Offices in Boston Can Reopen Monday: Here's What You Need to Know

The city has released a set of recommendations including social distancing, hygiene and other guidelines

NBC Universal, Inc.

Offices in Boston are scheduled to begin reopening on Monday, one week after they began reopening in the rest of Massachusetts.

Mayor Marty Walsh released guidelines and operational recommendations Thursday for public and private businesses, employers and landlords ahead of Boston's reopening.

The framework, which focuses on social distancing, good hygiene, cleaning and disinfecting, staffing and operations, builds on specific statewide workplace safety standards and incorporates guidance from the Centers for Disease Control, the U.S. Chamber of Commerce and other industry associations.

"Our first and foremost priority in making available these guidelines is to empower businesses and employers to act now and put in place safety precautions and protocols before beginning to reopen," Walsh said. "In the City of Boston, we recognize the size of our commercial sector and the unique role we play in the region's working and commuting patterns. That's why it's so important that as a city, we collectively do everything we can now to institute the necessary safeguards that will allow businesses to reopen in a safe and healthy way when they are ready to do so."

Boston's mayor says we still need to work at home and stay at home as much as possible.

Here's a closer look at some of the recommendations:


Entrances, Lobbies and Reception: Post clear signage and markers of 6-foot social distancing spaces in all high traffic areas, particularly where lines form; limit entry and access points unless required for compliance with building safety regulations; limit public interactions and public access to buildings by closing lobby seating or other public gathering spaces; deploy sanitizing stations at high traffic areas; discourage use of revolving doors in favor of swing doors where possible; enable no-touch employee security access points; encourage use of door-stoppers where possible to minimize contact with doorknobs
• Elevators, Stairwells, Hallways, Corridors: No more than four people in an elevator at a time, and all must wear face coverings, except when unsafe due to medical condition or disability; when possible, building occupants who are able to should be instructed to use the stairs in common directions, and stairs should be limited to one direction; regular sanitation of handrails, buttons, and door handles
• Cafeterias: Implement one-way directional traffic flows and 6-foot social distancing standards for queuing at checkout and cash registers; install touchless payment options where possible and sanitize point of sale terminals after customer use; supply individually wrapped single-use disposable utensils and products; eliminate self-serve fountain machines and coffee stations; regularly sanitize high-touch areas such as napkin dispensers; install safety barriers to protect food-service workers at points of contact such as cashier stands and checkout lines.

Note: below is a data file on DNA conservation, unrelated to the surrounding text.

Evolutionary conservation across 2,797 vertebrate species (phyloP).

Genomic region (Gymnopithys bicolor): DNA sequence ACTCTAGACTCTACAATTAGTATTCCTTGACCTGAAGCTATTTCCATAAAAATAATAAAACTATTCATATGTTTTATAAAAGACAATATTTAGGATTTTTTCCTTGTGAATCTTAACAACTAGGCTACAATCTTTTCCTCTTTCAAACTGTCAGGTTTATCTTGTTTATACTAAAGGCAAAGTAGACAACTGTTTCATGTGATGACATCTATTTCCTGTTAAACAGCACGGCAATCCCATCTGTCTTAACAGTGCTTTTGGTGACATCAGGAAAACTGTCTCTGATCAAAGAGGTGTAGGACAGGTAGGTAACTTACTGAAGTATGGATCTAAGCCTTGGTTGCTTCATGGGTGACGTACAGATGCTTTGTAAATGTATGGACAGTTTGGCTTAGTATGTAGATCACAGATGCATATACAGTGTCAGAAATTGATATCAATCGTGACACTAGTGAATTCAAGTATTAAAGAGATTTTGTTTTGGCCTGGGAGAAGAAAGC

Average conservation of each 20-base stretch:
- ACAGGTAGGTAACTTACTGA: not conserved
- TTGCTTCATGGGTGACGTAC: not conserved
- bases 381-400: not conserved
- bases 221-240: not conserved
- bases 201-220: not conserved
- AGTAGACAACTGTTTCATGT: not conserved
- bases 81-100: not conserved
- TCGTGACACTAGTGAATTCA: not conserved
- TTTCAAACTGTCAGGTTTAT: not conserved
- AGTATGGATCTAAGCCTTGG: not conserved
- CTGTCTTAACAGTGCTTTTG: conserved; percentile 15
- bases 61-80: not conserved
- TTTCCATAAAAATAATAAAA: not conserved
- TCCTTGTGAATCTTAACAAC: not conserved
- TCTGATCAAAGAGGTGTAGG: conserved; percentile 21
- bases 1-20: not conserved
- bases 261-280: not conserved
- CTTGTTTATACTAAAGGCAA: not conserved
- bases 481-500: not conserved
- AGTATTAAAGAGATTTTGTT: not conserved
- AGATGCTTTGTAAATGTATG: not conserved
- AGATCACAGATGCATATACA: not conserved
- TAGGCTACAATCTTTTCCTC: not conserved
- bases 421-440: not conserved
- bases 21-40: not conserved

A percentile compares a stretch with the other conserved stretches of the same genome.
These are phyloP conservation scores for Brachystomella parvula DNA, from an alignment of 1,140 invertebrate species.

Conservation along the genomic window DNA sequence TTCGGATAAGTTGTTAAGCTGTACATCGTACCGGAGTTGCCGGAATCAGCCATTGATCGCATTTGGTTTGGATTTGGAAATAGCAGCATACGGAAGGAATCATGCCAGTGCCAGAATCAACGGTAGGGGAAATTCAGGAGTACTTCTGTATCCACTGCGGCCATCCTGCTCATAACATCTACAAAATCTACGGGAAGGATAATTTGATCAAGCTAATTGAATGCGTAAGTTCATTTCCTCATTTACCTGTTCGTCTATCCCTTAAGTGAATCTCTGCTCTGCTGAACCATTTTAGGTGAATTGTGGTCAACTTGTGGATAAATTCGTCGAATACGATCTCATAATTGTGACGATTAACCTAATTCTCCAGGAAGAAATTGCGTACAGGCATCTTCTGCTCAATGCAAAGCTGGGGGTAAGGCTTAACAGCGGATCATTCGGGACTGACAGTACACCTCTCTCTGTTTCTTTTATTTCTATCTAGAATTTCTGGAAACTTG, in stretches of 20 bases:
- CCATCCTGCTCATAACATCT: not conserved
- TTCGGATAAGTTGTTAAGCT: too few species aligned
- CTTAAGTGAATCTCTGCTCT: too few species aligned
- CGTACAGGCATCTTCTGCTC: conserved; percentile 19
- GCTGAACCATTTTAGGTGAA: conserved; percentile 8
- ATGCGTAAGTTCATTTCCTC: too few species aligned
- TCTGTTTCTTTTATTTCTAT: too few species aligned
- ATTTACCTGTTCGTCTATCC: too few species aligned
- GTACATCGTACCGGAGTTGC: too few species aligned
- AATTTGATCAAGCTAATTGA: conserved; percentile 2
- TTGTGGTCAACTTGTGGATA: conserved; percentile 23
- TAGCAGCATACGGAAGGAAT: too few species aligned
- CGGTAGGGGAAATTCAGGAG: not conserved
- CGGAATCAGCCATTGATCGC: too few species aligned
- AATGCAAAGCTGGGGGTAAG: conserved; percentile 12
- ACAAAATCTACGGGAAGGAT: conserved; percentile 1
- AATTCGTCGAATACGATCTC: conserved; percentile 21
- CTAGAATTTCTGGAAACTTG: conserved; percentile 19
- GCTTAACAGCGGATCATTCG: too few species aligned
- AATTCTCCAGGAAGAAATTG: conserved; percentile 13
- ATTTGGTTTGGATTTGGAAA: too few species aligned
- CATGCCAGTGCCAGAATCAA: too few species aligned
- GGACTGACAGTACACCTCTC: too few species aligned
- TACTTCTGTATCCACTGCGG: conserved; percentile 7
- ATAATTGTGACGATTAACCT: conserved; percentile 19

• Maintain an adequate supply chain to ensure continuity of vital COVID-19 related supplies and identify backup suppliers.
• Avoid sharing office equipment or disinfect between use, including but not limited to telephones, computers, copy machines, water coolers, etc.
• Where possible, open windows for better ventilation.
• Follow CDC specific recommendations regarding Building Engineering Controls.


• Policies and Documentation: Identify and clearly communicate a workplace coordinator who will be responsible for COVID-19 issues and impact on the workplace; conduct a hazard assessment to determine if workplace hazards are present and determine what types of mitigants are necessary to specific job duties; provide personal protective equipment for any employee whose job function requires it; implement and maintain symptom screening procedure at entrances; establish accommodation and leave policies for employees consistent with federal and state laws.
• Ongoing Operations: Ensure employees and visitors to the building use face coverings, except when unsafe due to medical condition or disability; employers should make face coverings available for their employees (reusable, cloth face covering when possible); encourage flexible meeting options to reduce non-essential travel; monitor and prepare for spikes in sick of absent employees by cross-training employees to maintain critical business processes.
• Communication: Communicate workplace policies clearly, frequently, in multiple languages, and through various channels; utilize an emergency notification system when necessary; and maintain updated contact information for employees.
• Commuting: When possible, allow for flexibility in working hours so employees can commute during non-peak hours; encourage employees to wash their hands upon entering the workplace.


• Schedule frequent cleaning of public spaces, high touch surfaces and communal areas.
• Have a written cleaning plan available to all staff for review that includes specific COVID-19 considerations, including: frequency of restocking of hygiene supplies, cleaning schedule of general areas, floors and high touch surfaces, and a response action protocol for any known space where a confirmed case of infection of exposure might have occurred, and notification to the workplace coordinator.

For more on the phased-in reopening in the City of Boston, go to

Applications will be accepted starting at 5 p.m. Thursday for the Reopen Boston Fund, which seeks to help the city's small businesses reopen safely.
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